“Explicit memory is the conscious recollection of information…. Implicit memory comprises habitual actions and attitudes, and includes such things as complex synthetic and evaluative thinking skills, as well as empathetic and aesthetic responses. The key to effective Christian teaching and training is the deep-learning goal of developing significant long-term explicit memories that are a continuous resource for life, and, even more importantly, substantial and theologically sound implicit memories that have come so much to shape the person that life decisions are habitually formed by healthy reflective practice. It is the retrieval of these long-term explicit and implicit memories that forms the basis of life decisions and actions,” according to Perry Shaw, Transforming Theological Education: A Practical Handbook for Integrative Learning (Cumbria: Langham Partnership, 2014), 135. Cf. Peter Graf and Daniel Schacter, “Implicit and Explicit Memory for New Associations in Normal and Amnesic Subjects,” Journal of Experimental Psychology: Learning, Memory, and Cognition 11 (1985): 501–18; Björn H. Schott, Richard N. Henson, Alan Richardson-Klavehn, Christine Becker, Volker Thoma, Hans-Jochen Heinze, and Emrah Düzel, “Redefining Implicit and Explicit Memory: The Functional Neuroanatomy of Priming, Remembering and Control of Retrieval,” Proceedings of the National Academy of Sciences of the United States of America 102 (2005): 1257–62.
 Johnmarshall Reeve, Understanding Motivation and Emotion (Hoboken: John Wiley & Sons, 2009), 137.
 RoseAnne O’Brien Vojtek and Robert Vojtek, Motivate! Inspire! Lead! Strategies for Building Collegial Learning Communities (Thousand Oaks, CA: Corwin, 2009), building on Alfie Kohn, Punished by Rewards: The Trouble with Gold Stars, Incentive Plans, A’s, Praise, and Other Bribes (New York: Houghton Mifflin, 1993).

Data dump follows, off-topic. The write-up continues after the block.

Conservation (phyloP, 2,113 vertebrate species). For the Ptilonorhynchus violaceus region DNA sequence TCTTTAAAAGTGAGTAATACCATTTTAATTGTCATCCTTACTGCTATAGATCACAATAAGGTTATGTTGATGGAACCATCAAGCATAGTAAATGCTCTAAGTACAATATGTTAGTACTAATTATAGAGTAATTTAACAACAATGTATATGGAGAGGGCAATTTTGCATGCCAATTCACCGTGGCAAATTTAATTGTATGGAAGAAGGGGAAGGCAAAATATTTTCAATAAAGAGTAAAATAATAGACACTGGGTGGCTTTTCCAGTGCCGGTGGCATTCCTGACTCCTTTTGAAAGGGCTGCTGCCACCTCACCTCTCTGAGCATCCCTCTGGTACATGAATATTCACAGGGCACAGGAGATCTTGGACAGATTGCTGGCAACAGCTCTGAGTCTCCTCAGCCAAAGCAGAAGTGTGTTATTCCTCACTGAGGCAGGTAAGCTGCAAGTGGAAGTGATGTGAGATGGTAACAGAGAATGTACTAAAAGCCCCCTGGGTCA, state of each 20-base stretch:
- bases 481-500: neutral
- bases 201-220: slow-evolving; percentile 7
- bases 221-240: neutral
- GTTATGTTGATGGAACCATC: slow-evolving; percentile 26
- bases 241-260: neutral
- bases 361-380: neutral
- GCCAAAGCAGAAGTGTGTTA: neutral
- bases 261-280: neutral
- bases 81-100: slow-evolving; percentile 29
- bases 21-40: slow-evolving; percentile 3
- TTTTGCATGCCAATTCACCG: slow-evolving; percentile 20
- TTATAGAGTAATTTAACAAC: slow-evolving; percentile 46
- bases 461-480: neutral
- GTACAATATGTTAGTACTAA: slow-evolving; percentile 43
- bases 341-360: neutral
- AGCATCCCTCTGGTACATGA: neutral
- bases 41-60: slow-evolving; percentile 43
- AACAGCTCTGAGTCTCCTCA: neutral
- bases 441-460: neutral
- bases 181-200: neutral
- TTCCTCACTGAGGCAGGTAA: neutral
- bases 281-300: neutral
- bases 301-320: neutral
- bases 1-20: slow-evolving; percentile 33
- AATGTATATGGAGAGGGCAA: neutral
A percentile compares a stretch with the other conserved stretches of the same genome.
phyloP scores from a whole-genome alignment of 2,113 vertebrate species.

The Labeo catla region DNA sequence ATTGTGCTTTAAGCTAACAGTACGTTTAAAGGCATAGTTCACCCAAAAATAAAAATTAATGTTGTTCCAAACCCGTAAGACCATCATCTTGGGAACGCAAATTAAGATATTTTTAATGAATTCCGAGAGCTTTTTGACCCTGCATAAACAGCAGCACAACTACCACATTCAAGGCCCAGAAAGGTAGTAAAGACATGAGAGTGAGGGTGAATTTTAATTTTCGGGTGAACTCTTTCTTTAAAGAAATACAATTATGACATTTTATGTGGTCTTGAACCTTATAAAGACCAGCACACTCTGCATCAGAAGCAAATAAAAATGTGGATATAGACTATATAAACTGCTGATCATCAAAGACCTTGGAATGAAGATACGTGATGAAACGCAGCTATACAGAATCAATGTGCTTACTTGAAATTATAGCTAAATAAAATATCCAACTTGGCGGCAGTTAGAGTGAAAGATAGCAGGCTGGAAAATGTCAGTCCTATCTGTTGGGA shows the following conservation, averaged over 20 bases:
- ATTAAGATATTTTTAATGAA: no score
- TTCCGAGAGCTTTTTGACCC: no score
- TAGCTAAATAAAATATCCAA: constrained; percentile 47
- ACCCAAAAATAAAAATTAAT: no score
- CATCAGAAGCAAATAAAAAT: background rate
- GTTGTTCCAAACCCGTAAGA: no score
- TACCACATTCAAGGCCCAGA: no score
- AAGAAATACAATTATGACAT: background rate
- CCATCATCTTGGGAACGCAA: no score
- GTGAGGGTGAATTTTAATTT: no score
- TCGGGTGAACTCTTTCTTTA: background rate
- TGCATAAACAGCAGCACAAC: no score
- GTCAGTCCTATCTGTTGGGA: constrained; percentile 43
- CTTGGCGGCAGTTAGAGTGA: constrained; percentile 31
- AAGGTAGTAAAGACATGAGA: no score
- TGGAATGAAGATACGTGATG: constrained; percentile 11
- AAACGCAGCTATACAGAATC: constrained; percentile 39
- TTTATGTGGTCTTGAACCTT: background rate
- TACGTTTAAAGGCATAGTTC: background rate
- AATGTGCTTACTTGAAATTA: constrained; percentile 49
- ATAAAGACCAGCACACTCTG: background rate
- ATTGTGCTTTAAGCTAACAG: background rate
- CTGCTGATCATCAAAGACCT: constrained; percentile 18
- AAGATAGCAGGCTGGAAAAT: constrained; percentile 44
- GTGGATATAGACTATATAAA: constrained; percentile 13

Vojtek and Vojtek, Motivate! Inspire! Lead!, 16.
 Tomkinson, Warner, and Renfrew, “Developing a Strategy for Student Retention,” 211.
 Wenger, “The Implicit Nature of Goal-Directed Motivational Pursuits,” 143.
 Tomkinson, Warner, Renfrew, “Developing a Strategy for Student Retention,” 211; cf. Graham Gibbs, Improving the Quality of Student Learning (Bristol: Technical and Educational Services, 1992).
 McKeachie, “Good Teaching Makes a Difference,” 471; Edward L. Deci, “Effects of externally mediated rewards on intrinsic motivation,” Journal of Personality and Social Psychology 18 (1971): 105–15.
 Richard M. Ryan and Edward L. Deci, “Intrinsic and Extrinsic Motivations: Classic Definitions and New Directions,” Contemporary Educational Psychology 25 (2000): 54–67, 55.
 Reeve, Understanding Motivation and Emotion, 112–13; cf. Ryan and Deci, “Intrinsic and Extrinsic Motivations.”
 Reeve, Understanding Motivation and Emotion, 113.
 See Gibbs, Improving the Quality of Student Learning, 4–5.
 Reeve, Understanding Motivation and Emotion, 16.
 Ryan and Deci, “Intrinsic and Extrinsic Motivations,” 54–67; Reeve, Understanding Motivation and Emotion.
 Merriam-Webster defines “introject” as “to incorporate (attitudes or ideas) into one’s personality unconsciously.”
 For definitions of critical thinking, see Peter A. Facione, “Critical Thinking: What It Is and Why It Counts,” Insight Assessment (2013): 1–28; Peter A. Facione, Critical Thinking: A Statement of Expert Consensus for Purposes of Educational Assessment and Instruction (Millbrae: California Academic Press, 1990); and the interaction with his summary in Edward de Bono, Six Thinking Hats, revised and updated (London: Penguin, 2000) and Charles Kivunja. “Using De Bono’s Six Thinking Hats Model to Teach Critical Thinking and Problem Solving Skills Essential for Success in the 21st Century Economy,” Creative Education 6 (2015): 380–91.
 Charles Kivunja, “Do You Want Your Students to Be Job-Ready with 21st Century Skills? Change Pedagogies: A Pedagogical Paradigm Shift from Vygotskyian Social Constructivism to Critical Thinking, Problem Solving and Siemens’ Digital Connectivism,” International Journal of Higher Education 3.3 (2014): 81–91.
 Barbara E. Walvoord, Teaching and Learning in College Introductory Religion Courses (Oxford: Blackwell, 2008), 13–18.